February 9, 2012
Often, I’m asked how I knew I wanted to be a writer. Or when I knew. I didn’t. I spent a whole lot of time doing other things. Now I know the signs were all there, I just got side-tracked by life and boys and doof-doof music and substances that aren’t good for your health.
So, if you’re wondering what you’re going to be when you grow up, maybe I can save you some time. What are some of the signs that you’re destined to write?
Your first real friend was imaginary.
When your pets die you write a eulogy and plan a funeral.
When you run away from home you have to ask your parents to drive you because you can’t carry all of your books.
You think that people who don’t read are weird. And people who don’t read think you are weird.
That library smell is as alluring as a Clark Rubber store. Or leather shoes.
Your teachers like your stories. (Now that I have children of my own I know that I will tell them anything, even lies, to make them feel good about themselves. You can’t trust your parents. If your teachers like your stories they put big smiley faces at the end of the page. And if they know you’re shy or you don’t want your friends to think you’re a suck, they will tell you quietly, after class, ‘That was a great story.’)
When your teacher starts with ‘Write five hundred words…’ you don’t break into a cold sweat. You might even have trouble sticking to the limit.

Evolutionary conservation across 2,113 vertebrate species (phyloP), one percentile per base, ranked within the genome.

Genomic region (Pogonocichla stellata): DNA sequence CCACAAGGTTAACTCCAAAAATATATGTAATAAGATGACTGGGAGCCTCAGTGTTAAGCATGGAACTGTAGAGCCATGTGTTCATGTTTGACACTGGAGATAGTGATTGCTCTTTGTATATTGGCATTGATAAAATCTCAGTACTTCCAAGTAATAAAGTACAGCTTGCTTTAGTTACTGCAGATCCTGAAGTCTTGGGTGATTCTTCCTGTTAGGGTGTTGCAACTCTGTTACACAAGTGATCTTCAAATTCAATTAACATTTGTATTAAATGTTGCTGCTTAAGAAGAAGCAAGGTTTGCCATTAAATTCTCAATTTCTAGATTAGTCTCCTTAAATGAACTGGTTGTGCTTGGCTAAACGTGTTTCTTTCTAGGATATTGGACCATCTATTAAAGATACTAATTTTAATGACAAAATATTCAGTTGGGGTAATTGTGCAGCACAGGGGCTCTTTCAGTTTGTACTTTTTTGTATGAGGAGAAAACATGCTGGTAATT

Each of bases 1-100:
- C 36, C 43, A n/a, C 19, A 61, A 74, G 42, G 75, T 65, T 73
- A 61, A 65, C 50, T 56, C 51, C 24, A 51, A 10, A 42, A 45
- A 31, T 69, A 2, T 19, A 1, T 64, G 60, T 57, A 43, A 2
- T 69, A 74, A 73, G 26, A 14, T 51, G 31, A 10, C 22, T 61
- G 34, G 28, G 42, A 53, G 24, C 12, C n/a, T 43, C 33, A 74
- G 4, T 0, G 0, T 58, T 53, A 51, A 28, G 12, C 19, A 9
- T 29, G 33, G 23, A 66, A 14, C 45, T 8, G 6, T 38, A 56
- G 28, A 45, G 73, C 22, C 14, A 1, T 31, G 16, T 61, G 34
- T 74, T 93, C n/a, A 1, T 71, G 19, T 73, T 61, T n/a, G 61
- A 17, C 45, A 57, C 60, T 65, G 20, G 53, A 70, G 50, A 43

You have a stationery addiction. (I don’t mean Smiggles. Smiggles is for wimps. If you’re hard-core you go to Officeworks. That’s about 25,000 square feet of stationery and you can spend hours in there, even if you only have a few bucks. You love the pens and the boxes and all the pretty paper. And you love to organise, you love all those boxes to keep your stuff in. I’m not saying you’re tidy—far from it—I’m saying you like the idea of being tidy. But the things you love best are notebooks. If you’ve seen the movie, Signs, you’ll remember Mel Gibson’s daughter keeps leaving half-full glasses of water lying around the house? You’ll be like that with notebooks.)
You’re a pathological liar on the page. (‘Nuff said.)
You punctuate and proofread your text messages. And you get annoyed when someone responds to your witty five-hundred-character message with a lazy acronym or a smiley. (Obviously, I am so ancient that this technology wasn’t around when I was a kid. But the same thing applied to notes passed in class.)
You can’t imagine a world without books. (Paper books are like hairdressers – they should forever transcend technology.)